Seeing Yourself in Ordinary People | Features

I’m no actor, but I took two drama classes in my life, in junior high and high school, and I did an “Ordinary People” scene in each: the restaurant meeting between Conrad and Karen, his friend from the psych ward; and one of several scenes with Conrad and Dr. Berger (Judd Hirsch). I, of course, was Conrad. Always. There was something heroic about Hutton’s performance, the way he embodied Conrad’s ability to shoulder everything even as he was falling apart. By playing him in drama classes—my mother hammered out the scripts for me on an old typewriter—I was creating a sort of mutually re-enforcing feedback loop. Perhaps I needed some of Conrad’s strength for myself and this was how I thought I could acquire it.

Those therapy scenes between Conrad and Berger are still enough to make one pine for the perfect therapist—caring, a little caustic, patient, willing to tear down Conrad’s walls a bit at a time. The big therapy breakthrough in “Good Will Hunting” (“It’s Not Your Fault”) probably doesn’t happen without the denouement between Conrad and Berger (“I’m your friend”). Neither is terribly realistic, but both manage to jerk tears without excessive manipulation. “Ordinary People,” based on Judith Guest’s novel, does big emotions with exquisite touch.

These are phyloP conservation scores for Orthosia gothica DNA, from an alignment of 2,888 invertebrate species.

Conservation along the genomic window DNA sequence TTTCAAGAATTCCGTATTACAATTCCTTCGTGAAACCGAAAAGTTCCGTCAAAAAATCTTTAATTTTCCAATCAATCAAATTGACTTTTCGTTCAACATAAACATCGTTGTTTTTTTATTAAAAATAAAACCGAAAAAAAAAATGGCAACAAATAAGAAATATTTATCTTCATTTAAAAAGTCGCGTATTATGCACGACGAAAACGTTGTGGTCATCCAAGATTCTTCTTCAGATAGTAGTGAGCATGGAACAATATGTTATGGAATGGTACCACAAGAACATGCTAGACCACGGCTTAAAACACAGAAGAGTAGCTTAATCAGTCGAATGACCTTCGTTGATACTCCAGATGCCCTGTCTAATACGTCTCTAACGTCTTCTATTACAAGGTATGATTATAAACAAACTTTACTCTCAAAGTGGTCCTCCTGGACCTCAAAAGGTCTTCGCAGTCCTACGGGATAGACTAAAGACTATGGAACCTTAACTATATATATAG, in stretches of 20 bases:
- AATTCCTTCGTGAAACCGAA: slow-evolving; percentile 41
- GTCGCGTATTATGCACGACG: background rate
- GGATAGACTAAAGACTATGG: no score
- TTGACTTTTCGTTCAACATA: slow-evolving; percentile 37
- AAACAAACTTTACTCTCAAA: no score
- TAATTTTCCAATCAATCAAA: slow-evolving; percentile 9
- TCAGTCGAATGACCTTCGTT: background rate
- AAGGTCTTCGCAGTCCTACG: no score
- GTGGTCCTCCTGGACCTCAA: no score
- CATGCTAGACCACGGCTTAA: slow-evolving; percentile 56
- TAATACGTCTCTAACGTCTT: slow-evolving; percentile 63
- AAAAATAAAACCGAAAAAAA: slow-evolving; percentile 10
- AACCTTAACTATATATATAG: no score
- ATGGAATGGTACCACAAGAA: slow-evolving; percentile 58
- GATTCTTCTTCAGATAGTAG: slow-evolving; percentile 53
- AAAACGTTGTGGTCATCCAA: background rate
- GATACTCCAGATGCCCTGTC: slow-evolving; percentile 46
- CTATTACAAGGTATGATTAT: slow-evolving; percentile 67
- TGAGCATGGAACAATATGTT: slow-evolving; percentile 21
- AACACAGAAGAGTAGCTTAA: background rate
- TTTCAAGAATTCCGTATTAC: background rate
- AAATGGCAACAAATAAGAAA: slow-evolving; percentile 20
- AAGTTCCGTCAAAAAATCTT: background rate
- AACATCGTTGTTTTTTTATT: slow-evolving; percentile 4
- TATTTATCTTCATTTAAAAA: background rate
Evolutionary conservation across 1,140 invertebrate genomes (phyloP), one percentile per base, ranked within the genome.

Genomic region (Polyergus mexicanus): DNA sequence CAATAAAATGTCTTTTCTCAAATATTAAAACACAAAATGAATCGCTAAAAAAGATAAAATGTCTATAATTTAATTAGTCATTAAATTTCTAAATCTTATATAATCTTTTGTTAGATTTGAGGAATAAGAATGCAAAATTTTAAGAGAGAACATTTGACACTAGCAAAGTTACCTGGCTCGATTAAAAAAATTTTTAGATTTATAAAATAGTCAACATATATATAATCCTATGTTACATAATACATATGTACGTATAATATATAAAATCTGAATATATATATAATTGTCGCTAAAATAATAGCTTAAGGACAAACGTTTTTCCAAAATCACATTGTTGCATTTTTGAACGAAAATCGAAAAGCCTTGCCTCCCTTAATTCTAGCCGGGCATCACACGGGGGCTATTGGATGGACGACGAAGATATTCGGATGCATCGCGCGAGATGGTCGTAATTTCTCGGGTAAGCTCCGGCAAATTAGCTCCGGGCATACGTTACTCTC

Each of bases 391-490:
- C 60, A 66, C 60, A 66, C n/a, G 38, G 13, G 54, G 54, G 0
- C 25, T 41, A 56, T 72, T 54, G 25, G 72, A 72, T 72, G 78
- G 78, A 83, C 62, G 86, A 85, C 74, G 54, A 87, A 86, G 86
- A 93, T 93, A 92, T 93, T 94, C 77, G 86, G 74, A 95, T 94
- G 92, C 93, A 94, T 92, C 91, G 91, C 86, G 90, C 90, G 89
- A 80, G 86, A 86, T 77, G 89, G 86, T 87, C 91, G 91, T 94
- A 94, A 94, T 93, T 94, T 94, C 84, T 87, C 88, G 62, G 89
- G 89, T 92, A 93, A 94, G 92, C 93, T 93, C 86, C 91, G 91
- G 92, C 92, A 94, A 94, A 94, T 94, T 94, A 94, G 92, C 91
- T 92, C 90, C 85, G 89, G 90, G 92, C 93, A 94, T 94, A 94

As I watch now, I find my eye drifting away from Conrad (sorry dude) and toward his parents, Calvin (Donald Sutherland) and Beth (a revelatory Mary Tyler Moore). This is partially because I’m close to their age now. But there’s something else, something to do with grief, which I have now lived long enough to endure.

Married couples are hard pressed to stay together when they lose a child. Everyone grieves differently but usually the collective strain, the rage and pure anguish, hover in the air like a disease and drive an immovable wedge like an anvil. Moore in particular embodies this nightmare to chilling effect. As written, Beth is a terrible human being, unwilling to set Conrad free from his guilt (hell, she won’t even pose in a photograph with him). As acted by Moore, however, cast against type from her ebullient TV persona, Beth becomes a tragic figure. She does it all with a twitch of the mouth, or sagging shoulders, or a flicker of the eyes. She wordlessly reminds us that the apple of her eye is gone forever. Hutton and Redford won the big Oscars (Best Supporting Actor, Best Director), but in hindsight it’s Moore who gives the movie’s most vital contribution. The film is worth re-watching just for her performance.

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